Efe Ajagba vs. Jonnie Rice, 10 rounds, heavyweights
Robeisy Ramirez vs. Felix Caraballo, 8 rounds, featherweights
Christian Montano vs. Ryan Adams, 6 rounds, super middleweights
Leo Ruiz vs. Rodrigo Solis, 6 rounds, junior middleweights
Bryan Lua vs. Luis Norambuena, 4 rounds, lightweights
Jahi Tucker vs. Deandre Anderson, 4 rounds, welterweights
Kasir Goldston vs. Isaiah Varnell, 4 rounds, welterweights
Frevian Gonzalez vs. Carlos Marrero, 4 rounds, junior lightweights
Three years ago, Erickson “The Hammer” Lubin (22-1 16 KOs) challenged Jermell Charlo for the WBC 154-pound title. Lubin was knocked down with a brutal short right hand by Charlo in the first round.
It was an awkward-looking shot from Charlo, one that Lubin never saw coming. But even though it was a single shot that put Lubin out, his trainer, Kevin Cunningham — who soon took over the training duties with Lubin after that loss — said it was anything but lucky.
“Because when I went back and looked at it, [Charlo] set it up and ran ‘Hammer’ right into the punch. I just think it was a fight that was too early for Erickson,” Cunningham told ESPN after arriving at Mohegan Sun, where Lubin faces Gausha (21-1-1, 10 KOs).
Charlo, who faces Rosario on Sept. 26 in a highly anticipated unification bout, holds the WBC belt. Should both Lubin and Charlo win their fights, Cunningham has no issues moving forward with another battle with Charlo.
In fact, if Cunningham had been on the team in 2017 and had his say, he would’ve pumped the brakes on that early title shot, believing that Lubin wasn’t ready yet.
“Yeah, definitely,” Cunningham said, ”because when I went back and looked at the fights [Lubin] had leading into that fight, I didn’t see very many fights that prepared him for a fighter like Jermell Charlo. So I just didn’t see the need for the rush.”
As a trainer, Cunningham is best known for his work in developing Cory Spinks and later Devon Alexander. The latter won a title at 22, the same age Lubin was when he fought Charlo. But there was a key difference.
“Devon’s fighting a 38-year-old Junior Witter — he was long in the tooth,” Cunningham pointed out — a stark contrast to the strong and robust Charlo, who was in his physical prime. Now 24, Lubin is fully cooked as a fighter.
“He’s ready; the meal has all the proper seasoning. More so, all the proper ingredients,” said Cunningham, who believes his background in training left-handers in the past has been instrumental in guiding Lubin.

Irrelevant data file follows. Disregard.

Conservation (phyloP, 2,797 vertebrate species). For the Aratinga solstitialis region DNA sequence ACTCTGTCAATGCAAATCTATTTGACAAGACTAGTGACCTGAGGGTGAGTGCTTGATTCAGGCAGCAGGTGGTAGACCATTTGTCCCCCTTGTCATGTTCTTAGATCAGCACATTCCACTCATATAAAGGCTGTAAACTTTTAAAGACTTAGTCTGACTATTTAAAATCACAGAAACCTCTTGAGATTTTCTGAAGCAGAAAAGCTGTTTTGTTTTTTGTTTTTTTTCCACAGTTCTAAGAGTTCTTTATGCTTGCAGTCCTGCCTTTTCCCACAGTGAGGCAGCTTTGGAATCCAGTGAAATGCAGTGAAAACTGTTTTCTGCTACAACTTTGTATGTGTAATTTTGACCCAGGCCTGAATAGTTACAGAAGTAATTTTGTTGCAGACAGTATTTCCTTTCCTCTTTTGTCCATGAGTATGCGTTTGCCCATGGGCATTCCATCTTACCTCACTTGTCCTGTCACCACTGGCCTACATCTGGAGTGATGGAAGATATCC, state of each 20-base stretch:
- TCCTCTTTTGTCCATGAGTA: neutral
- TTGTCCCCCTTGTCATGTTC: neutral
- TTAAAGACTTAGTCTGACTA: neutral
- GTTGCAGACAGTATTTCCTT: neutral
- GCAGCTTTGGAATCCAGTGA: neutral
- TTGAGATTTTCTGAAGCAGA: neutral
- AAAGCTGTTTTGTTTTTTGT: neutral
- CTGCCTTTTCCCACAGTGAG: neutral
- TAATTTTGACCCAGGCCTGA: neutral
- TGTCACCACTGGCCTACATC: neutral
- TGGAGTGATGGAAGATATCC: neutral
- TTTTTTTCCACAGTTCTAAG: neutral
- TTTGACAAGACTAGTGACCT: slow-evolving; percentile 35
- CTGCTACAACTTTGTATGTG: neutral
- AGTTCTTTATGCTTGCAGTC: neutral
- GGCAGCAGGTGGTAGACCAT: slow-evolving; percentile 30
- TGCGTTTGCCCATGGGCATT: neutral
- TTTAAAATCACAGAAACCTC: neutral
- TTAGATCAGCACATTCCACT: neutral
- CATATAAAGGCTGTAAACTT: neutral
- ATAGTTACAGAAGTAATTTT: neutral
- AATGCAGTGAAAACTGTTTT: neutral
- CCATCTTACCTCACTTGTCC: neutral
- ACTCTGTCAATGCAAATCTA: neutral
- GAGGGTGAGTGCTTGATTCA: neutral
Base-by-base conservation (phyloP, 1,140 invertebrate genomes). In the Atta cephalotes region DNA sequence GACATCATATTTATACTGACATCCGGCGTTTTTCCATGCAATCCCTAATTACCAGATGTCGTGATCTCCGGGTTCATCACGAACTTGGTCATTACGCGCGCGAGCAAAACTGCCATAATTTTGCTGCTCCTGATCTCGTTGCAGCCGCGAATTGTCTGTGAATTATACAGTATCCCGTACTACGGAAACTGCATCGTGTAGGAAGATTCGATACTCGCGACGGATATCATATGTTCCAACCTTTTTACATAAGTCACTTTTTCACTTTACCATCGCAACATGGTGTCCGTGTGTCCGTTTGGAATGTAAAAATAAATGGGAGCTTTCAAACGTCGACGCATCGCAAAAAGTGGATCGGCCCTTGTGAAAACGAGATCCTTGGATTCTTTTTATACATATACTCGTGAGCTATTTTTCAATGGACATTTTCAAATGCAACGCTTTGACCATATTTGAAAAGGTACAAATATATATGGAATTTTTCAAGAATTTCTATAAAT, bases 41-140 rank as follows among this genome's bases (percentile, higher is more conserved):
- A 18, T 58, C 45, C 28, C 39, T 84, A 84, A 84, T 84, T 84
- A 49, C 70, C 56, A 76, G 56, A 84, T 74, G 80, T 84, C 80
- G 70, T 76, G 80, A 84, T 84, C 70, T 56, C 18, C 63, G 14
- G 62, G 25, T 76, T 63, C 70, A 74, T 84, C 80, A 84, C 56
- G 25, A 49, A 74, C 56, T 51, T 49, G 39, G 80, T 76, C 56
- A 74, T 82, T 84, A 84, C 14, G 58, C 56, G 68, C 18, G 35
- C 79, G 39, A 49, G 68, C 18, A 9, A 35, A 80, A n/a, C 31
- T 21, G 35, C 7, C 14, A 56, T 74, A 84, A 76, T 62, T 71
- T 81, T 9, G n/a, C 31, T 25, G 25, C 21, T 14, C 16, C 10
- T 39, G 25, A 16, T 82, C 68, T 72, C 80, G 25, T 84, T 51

In Cunningham’s view, Lubin had all the tools but didn’t truly understand how to box like a southpaw, which meant understanding where he was most vulnerable while also exploiting blind spots that are created by simply moving in certain directions.
“He’s a totally different fighter now,” Cunningham said. “Don’t get me wrong, he was a hell of a fighter prior to me training him, but he was the type of guy that went in, gunning his opponents down.
“I was seeing where he was getting touched — even when he was winning — because he was so focused on taking his guys out of there and running over these guys,” Cunningham said. “Now, being with me for three years, he realizes that, and he has the ability to do everything that I teach. It’s all starting to come together.”
The co-main event is a featherweight bout between Tugstsogt Nyambayar (11-1, 9 KOs), who lost to WBC titlist Gary Russell Jr. in February, and Cobia Breedy (15-0, 5 KOs), who replaces Eduardo Ramirez after he was pulled from the fight with an undisclosed medical condition.
Jaron “Boots” Ennis kicks off the broadcast, as the blue-chip welterweight is matched up against veteran Juan Carlos Abreu. Many compare the skill set of Ennis (25-0, 23 KOs) to that of Terence Crawford because of Ennis’ ability to switch between left- and right-handed stances so effectively and seamlessly.
In the 33-year-old Abreu (23-5-1, 21 KOs), Ennis is facing a seasoned veteran. In 2018, Abreu went the 10-round distance against both Egidijus Kavaliauskas and Alexander Besputin. Abreu also went the distance against current WBA interim welterweight titlist Jamal James in 2015.
Quotes of the fight:
“I respect him as a fighter, but I don’t think Gausha is on my level. He’s standing in my way of becoming a world champion, so I need to take care of business Saturday night, and look good doing it. I have to make a statement in this fight.” — Erickson Lubin
“This fight is a chance to send a message to all the other fighters at 154 pounds. I want to control every round against Lubin, and if I get him hurt, I’ll be looking to get him out of there. I’m planning to show the gap between us as fighters. He was the one to call for this fight, but anyone who plays with my name, I make sure to send for them.” — Terrell Gausha
The full card
Erickson Lubin vs. Terrell Gausha, 12 rounds, WBC junior middleweight title eliminator
Tugstsogt Nyambayar vs. Eduardo Ramirez, 10 rounds, featherweights
Jaron Ennis vs. Juan Carlos Abreu, 10 rounds, welterweights